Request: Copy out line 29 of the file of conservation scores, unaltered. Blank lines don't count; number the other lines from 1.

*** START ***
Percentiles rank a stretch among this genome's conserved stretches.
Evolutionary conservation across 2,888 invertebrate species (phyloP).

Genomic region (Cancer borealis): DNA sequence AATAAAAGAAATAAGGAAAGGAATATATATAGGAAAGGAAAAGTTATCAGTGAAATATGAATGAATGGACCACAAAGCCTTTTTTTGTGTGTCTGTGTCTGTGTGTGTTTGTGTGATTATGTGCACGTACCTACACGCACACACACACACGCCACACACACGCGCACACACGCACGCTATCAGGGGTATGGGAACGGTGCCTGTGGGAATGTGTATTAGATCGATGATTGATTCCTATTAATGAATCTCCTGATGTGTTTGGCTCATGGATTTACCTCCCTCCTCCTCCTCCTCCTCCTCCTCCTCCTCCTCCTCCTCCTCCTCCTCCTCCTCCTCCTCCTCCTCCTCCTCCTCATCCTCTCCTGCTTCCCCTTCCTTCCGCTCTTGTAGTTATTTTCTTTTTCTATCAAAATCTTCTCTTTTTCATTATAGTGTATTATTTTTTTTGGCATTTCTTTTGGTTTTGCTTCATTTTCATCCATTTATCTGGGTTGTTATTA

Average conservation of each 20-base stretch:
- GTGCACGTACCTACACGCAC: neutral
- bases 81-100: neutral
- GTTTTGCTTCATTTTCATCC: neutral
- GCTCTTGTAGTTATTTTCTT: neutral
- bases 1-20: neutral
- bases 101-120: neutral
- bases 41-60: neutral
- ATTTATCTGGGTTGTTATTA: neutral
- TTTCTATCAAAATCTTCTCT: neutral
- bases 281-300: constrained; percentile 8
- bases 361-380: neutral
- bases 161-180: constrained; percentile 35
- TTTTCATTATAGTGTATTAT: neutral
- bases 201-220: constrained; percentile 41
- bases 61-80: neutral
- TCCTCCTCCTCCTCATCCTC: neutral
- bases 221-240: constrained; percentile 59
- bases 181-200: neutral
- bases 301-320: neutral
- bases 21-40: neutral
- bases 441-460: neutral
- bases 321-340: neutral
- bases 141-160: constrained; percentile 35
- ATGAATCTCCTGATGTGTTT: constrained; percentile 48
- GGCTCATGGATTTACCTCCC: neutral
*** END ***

- GGCTCATGGATTTACCTCCC: neutral